What's Wrong with Healthcare?

Thinking inside and outside of the healthcare box. After 41 years of family practice, what's happened to Canada's healthcare system?

Saturday, February 25, 2006

Curing Cancer

One of the great things about being a politician is you can make grandiose statements about future events, (like twenty years down the road), take credit for it, but not be around twenty years down the road to be held accountable. My kids still hold me accountable for things that I did and said thirty years ago.
Take, for example, our previous Prime Minister of Canada. He was going to fix health care for a generation back in 20004 and it seems we still have a few problems. Our Alberta premier Ralph Klein is going to put one billion plus dollars into cancer diagnoses and treatment in Alberta and decrease cancer deaths by fifty percent. I really doubt that either of these gentlemen arrived at those statements through any kind of scientific process. It reminded me of Craig Ferguson on the “Late, Late, Show” when he makes an outrageous statement, then states: “Actually, I just made that up, but it IS possible, it is, really, actually it is POSSIBLE”.
About ten years ago one of Alberta’s deputy health ministers, while talking to a large group of women in Toronto made the statement: “Although Canada has spent many billions of dollars on diagnosis and treatment of cancer in the last fifty years, there are as many people who die of cancer today (per thousand population), as there was fifty years ago. Although the statement is likely true, this statement and premier Klein’s, reveal an incredible naivety of medicine and medical statistics, and are probably made purely as political statements.
Let us examine the ways to reduce cancer deaths in Alberta. One of the obvious ways would be by shortening life expectancy. Since most cancers are age related, we could forget about seat belts, helmets, treating cardiovascular disease, etc, which would prevent people from getting old and therefore prevent cancer. We can only hope Mr. Klein was not thinking of applying this form of “cancer prevention! Perhaps I’m being a bit facetious, but the point that needs to be made is; “the longer our life expectancy, the more likely we will develop cancer. The corollary to this is: “The better we prevent and treat other causes of death, the more people will die of cancer”. Everyone eventually dies and there are a few major things we die from; cardiovascular disease, vital and multiple organ failure, cancer, trauma, suicide, infections, and progressive degenerative diseases. As we improve in our prevention and treatments of other diseases, more deaths will occur from cancer unless prevention and treatment of cancer keeps pace. In the last ten to fifteen years incredible strides have been made in the prevention and treatment of strokes and heart attacks. Many of these same people now die of cancer instead of their cardiovascular disease. This does not represent a failure of cancer treatment or prevention, but reflects a huge success story in the treatment of cardiovascular disease. If we ever have a program for identifying and adequately treating the 65% of our hypertensive and hyper-lipidemic patients who are not being treated, or who are inadequately treated, we will see further significant reductions in cardiovascular deaths and further increases in cancer and degenerative deaths.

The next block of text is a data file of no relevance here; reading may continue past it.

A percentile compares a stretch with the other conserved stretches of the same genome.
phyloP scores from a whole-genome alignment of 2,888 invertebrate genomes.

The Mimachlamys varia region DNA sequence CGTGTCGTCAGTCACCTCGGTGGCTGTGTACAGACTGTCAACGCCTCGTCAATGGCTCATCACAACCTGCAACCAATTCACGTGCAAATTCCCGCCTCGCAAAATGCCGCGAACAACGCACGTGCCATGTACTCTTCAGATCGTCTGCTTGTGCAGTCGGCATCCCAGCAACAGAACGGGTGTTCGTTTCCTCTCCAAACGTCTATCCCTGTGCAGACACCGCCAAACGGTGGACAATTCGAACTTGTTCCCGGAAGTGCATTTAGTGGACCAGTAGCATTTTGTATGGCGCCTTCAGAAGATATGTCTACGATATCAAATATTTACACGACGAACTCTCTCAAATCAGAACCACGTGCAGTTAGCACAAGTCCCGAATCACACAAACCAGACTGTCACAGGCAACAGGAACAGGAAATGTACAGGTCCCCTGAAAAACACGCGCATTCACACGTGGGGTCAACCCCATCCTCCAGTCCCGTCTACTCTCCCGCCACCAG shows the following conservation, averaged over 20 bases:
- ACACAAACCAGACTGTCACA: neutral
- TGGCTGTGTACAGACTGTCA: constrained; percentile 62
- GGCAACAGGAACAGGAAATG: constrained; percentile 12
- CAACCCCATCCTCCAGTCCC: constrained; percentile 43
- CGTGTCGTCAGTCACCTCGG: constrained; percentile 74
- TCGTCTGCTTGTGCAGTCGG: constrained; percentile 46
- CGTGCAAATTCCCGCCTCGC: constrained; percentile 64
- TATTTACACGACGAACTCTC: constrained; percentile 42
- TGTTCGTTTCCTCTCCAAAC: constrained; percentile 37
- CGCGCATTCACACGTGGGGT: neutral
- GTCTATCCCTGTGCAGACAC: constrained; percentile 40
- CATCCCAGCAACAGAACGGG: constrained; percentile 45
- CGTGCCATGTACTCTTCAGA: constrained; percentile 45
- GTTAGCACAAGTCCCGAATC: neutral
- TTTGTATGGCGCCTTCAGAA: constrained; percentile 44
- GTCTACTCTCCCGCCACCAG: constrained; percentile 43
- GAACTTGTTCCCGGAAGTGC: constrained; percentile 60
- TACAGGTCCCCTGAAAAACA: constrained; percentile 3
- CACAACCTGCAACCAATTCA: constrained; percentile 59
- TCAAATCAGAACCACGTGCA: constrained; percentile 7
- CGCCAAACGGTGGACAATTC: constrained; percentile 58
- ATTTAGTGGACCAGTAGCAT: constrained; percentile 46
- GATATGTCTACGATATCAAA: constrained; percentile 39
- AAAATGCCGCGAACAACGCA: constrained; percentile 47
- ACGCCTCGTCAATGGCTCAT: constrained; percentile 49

There has been much talk about the increase in Alzheimer’s disease in Canada. Like cancer, this reflects to a large degree the increase in life expectancy. Is it reasonable to expect that our treatments of non cancer conditions is going to stand still, and that life expectancy will not continue to increase? I would hope not. All the life style changes that are beneficial in preventing cancer would appear to have a positive effect in preventing other causes of mortality as well. Furthermore, the factors influencing the incidence and treatment of cancer are complex and multifactorial. Although cancers have many characteristics in common there are also many different cancers that have unique characteristics. The likelihood of making one grand discovery that can be applied to all cancers is slim to none.
An early diagnosis usually has a beneficial effect in treating and curing cancer. Does that mean we are going to have more family doctors with better access to specialists and diagnostic tools? As an editorial in today’s Calgary Herald suggests cancer treatment and prevention needs to be looked at within the context of our total health care. The only significant statistics regarding cancer are:
1) cases per 1000 population/age specific,
2) Length of life from date of diagnosis,
3) Average age of cancer patients at the time of death, and
4) Quality of life from the time of diagnosis until death.
Using the above criteria we can measure progress.
It is possible that the Alberta Government will propose a type of Northern Mayo Clinic. Although this would have some positive aspects to Albertans, the primary benefit would be to Canada as a whole and then only if other provinces would agree to utilizing it. To obtain expertise and world recognition there must be a sufficient volume of patients to justify the latest in equipment, treatment modalities and professionals. Having two such centers in Alberta flies in the face of this type of project.
It would appear mostly our Premier is looking for an acceptable place to spend money and establish some kind of legacy. All the talk of cancer prevention and a fifty percent decrease in cancer deaths twenty years from now is just that-----talk.

1 Comments:

Blogger Lanny said...

Considering the information in your blog and the people getting bad information, poor treatment, and no family doctor, in this system we are lucky if we can stop 50% of deaths from lack of medical care!!!

27/2/06 6:52 AM  

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